Emily Perl Kingsley’s Welcome to Holland poem discusses the experience of having a disabled kid. We believe the poem is an excellent tool to make folks reconsider raising a kid with special needs.
Welcome to Holland Poem
Welcome to Holland poem compares what you expect when you have a child without a handicap to what you get when you have a child with one.
Emily plans a trip to Italy and activities in the same way as a non-disabled youngster would. The vacation to Italy in the poem becomes a trip to Holland, with Holland being a disabled kid.
The welcome to Holland poem employs the metaphor of a journey to Italy representing a conventional birth and child-rearing experience and a trip to Holland representing the experience of parenting a kid with special needs.
Welcome to Holland
I am often asked to describe the experience of raising a child with a disability – to try to help people who have not shared that unique experience to understand it, to imagine how it would feel. It’s like this……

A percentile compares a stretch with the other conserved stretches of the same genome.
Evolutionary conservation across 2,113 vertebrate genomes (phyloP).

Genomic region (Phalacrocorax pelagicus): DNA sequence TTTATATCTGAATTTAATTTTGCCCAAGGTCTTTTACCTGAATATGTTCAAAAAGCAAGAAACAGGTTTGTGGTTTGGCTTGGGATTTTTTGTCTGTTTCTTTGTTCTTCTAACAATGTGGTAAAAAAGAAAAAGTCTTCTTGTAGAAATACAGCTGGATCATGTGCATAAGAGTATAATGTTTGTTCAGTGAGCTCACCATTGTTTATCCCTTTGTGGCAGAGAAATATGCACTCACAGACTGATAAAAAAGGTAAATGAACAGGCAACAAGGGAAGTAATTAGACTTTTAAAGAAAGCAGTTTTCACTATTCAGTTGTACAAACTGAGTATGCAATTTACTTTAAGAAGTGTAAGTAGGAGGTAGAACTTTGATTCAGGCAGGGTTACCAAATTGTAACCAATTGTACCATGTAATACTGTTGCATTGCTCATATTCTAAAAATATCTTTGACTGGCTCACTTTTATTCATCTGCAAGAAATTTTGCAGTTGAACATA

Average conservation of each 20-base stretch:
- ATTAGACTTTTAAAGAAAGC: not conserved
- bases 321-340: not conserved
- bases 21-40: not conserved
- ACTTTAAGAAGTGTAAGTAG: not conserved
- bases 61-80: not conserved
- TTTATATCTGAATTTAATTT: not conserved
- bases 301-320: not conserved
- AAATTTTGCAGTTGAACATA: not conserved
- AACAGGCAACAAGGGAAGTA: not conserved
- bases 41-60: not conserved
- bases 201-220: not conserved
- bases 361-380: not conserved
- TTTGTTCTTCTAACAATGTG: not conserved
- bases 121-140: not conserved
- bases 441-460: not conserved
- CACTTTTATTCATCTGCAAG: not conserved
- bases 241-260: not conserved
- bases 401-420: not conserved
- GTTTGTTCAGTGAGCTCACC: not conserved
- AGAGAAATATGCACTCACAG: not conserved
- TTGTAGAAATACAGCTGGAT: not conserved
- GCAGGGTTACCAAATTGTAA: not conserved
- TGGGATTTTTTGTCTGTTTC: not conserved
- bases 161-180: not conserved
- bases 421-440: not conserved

When you’re going to have a baby, it’s like planning a fabulous vacation trip – to Italy. You buy a bunch of guide books and make your wonderful plans. The Coliseum. The Michelangelo David. The gondolas in Venice. You may learn some handy phrases in Italian. It’s all very exciting.
After months of eager anticipation, the day finally arrives. You pack your bags and off you go. Several hours later, the plane lands. The stewardess comes in and says, “Welcome to Holland.”
“Holland?!?” you say. “What do you mean Holland?? I signed up for Italy! I’m supposed to be in Italy. All my life I’ve dreamed of going to Italy.”
But there’s been a change in the flight plan. They’ve landed in Holland and there you must stay.